14 Nov Hope by the Ton: Good360’s Direct Truckload Program Delivers Large-Scale Donations
“We don’t receive truckloads of product. We receive truckloads of hope.” – Good360 member nonprofit
As a global leader in product philanthropy, Good360 helps our donor partners move $350 million in product each year in a variety of ways, including providing entire semi-truckloads of much-needed goods.
Well into our second decade of operation, our truckload distribution program enables qualified, larger nonprofits to take delivery of full truckloads of product directly from our corporate partners like Walmart, Home Depot, Tempur-Sealy, and Grainger. The items filling these trucks are returns, excess, seasonal, or discontinued goods – great product for providing hope.
The truckload program allows our nonprofit partners to obtain the product that they need to serve their communities, in a quantity that keeps costs at a minimum.
From Walmart, nonprofits typically receive household goods, hygiene products, diapers, toys, cleaning supplies, small appliances, and furniture. Tempur-Sealy packs 80-120 new mattresses per shipment, each worth thousands of dollars. In a shipment from Grainger, one might find ladders, power tools, plumbing supplies, safety equipment, heaters and air conditioners. And a single semi-truck could hold $90,000 worth of merchandise or more.
“Pound for pound, our truckload program is one of the most impactful initiatives that we operate at Good360,” said Richard Barney, executive vice president of partnerships. “It’s just so incredibly efficient to deliver these goods by the truckload directly to organizations that are helping individuals and communities going through hardship.”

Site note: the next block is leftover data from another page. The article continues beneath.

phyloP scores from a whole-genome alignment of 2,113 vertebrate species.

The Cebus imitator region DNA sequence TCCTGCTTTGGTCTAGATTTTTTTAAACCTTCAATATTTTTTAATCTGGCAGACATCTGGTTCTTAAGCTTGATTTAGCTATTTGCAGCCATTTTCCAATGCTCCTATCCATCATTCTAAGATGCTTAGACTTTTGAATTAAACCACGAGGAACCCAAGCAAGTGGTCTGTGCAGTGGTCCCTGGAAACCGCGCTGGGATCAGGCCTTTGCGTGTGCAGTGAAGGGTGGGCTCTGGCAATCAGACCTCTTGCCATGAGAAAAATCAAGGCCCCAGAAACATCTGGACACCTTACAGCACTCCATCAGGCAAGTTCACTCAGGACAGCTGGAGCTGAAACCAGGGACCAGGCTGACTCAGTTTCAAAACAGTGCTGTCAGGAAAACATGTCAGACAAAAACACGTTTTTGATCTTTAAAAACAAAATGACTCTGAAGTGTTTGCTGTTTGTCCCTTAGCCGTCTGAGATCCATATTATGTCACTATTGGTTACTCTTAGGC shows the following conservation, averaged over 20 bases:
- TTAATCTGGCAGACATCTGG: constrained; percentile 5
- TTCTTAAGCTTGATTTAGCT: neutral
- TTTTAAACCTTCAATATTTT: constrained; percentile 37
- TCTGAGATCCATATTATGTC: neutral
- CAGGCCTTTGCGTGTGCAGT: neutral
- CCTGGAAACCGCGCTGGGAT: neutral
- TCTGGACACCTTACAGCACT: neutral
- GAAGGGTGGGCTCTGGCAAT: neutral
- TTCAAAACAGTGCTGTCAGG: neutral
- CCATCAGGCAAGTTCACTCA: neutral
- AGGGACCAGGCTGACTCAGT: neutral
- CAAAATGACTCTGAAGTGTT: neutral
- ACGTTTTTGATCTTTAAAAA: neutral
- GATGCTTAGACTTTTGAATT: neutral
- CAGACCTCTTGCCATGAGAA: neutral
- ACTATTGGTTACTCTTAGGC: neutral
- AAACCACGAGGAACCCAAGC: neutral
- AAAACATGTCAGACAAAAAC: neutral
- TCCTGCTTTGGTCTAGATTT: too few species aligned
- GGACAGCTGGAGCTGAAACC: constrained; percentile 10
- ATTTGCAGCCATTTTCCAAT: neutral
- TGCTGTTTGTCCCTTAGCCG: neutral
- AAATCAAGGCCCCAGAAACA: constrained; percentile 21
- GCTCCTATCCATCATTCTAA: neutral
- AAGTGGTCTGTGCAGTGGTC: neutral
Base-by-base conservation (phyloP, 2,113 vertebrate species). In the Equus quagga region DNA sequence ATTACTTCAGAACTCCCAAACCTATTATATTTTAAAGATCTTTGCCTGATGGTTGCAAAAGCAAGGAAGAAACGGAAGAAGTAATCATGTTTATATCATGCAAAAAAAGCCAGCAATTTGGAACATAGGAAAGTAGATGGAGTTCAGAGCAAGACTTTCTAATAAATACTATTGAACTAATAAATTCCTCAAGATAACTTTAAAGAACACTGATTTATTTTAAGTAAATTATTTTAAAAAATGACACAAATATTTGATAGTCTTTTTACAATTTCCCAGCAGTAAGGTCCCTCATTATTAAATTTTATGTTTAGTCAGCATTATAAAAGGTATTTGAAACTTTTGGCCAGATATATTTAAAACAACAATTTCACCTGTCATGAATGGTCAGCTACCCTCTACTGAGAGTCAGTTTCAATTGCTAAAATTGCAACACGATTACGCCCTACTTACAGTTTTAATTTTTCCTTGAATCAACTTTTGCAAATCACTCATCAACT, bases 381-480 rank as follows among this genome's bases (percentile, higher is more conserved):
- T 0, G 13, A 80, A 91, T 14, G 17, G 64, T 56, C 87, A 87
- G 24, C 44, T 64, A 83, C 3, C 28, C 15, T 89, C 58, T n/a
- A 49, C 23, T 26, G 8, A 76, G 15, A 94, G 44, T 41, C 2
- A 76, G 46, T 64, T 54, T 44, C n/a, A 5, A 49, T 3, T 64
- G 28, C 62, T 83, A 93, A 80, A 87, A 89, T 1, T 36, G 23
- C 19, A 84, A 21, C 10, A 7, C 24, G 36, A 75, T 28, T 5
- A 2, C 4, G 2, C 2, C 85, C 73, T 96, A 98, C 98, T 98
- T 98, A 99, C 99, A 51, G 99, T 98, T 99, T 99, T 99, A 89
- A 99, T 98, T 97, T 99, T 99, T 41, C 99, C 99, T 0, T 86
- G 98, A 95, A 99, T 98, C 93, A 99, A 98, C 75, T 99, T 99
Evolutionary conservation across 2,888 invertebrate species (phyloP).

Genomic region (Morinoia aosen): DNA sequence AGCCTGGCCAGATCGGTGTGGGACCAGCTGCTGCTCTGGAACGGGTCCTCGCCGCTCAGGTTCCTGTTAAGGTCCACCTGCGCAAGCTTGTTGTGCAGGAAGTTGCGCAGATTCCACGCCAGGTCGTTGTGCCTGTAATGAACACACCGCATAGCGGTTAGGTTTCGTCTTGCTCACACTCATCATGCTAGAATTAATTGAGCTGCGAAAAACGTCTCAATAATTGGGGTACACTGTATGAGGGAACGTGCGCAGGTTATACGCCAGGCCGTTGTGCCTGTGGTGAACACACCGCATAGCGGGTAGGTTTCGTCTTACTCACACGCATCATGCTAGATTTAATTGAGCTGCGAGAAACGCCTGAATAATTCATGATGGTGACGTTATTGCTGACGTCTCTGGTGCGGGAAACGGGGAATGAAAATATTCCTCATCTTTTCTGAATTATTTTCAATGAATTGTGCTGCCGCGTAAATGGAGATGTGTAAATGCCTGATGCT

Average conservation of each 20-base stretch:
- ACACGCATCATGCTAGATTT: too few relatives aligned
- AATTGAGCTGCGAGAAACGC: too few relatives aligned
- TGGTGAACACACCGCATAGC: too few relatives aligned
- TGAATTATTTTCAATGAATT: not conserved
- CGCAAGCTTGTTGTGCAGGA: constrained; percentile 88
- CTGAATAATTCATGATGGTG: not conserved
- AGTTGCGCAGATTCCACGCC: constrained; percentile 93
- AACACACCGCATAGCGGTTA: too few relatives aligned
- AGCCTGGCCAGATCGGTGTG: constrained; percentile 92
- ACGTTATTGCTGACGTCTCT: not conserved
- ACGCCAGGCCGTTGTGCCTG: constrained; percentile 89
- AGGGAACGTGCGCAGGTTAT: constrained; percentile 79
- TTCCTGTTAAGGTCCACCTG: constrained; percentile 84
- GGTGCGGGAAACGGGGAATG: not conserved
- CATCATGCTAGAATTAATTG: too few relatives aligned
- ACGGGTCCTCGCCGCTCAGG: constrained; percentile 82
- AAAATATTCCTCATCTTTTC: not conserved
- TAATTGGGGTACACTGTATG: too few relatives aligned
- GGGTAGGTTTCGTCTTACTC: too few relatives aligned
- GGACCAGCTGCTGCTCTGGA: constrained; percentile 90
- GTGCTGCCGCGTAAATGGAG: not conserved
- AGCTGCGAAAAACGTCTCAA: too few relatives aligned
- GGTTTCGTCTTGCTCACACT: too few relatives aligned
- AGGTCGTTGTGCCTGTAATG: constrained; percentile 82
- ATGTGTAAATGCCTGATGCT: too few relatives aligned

Barney said the program also ties into Good360’s long-held commitment to sustainability and support for the circular economy. “We facilitate over 800 semi-truckloads of donations every year,” he said. “If these companies couldn’t donate, most of it would end up as trash. So, our truckload program prevents tons and tons of product from going to landfills every year, while helping people in need at the same time. It’s a win-win-win-win for donors, nonprofits, individuals, and the environment.”
To receive truckload donations, charitable organizations must meet additional vetting requirements to guarantee that their organization has the financial and infrastructural means to handle and distribute these sizable shipments, including a climate-controlled, secure warehouse with a loading dock and a fork lift.
Two types of organizations make the best fit for this program:
- Nonprofits with large operations that can make use of the volume of products arriving by the truckload.
- Large nonprofits that we designate as “Community Redistribution Partners” (CRPs) who serve other nonprofits, usually by operating a warehouse where smaller charities can pick up supplies.
Agape Distribution was founded 22 years ago and is one of Good360’s longest-serving CRPs. The southwest Ohio-based organization operates a large emergency food pantry that helps feed 24,000 people every year. It also runs a “nonprofit warehouse” where smaller charitable agencies can pick up the supplies they need to serve their own local communities. Agape provides these products primarily through the receipt of truckload donations from Good360.
“For people in need, receiving product is usually better than receiving money,” said Agape President, John Geissler, about Good360’s truckload donations. “These items go directly to the people who need it most. When someone is economically distressed, they lose all of the little things and something basic like a bottle of Paul Mitchell shampoo helps restore their dignity. It helps them right where life is lived. Good360 is the answer to someone’s prayers with every truckload that you send.”
Can your organization make good use of semi-truckloads of donations? If you are interested in Good360’s direct truckload donation program, please email Jonathon Cannon at email@example.com for more information and a program application.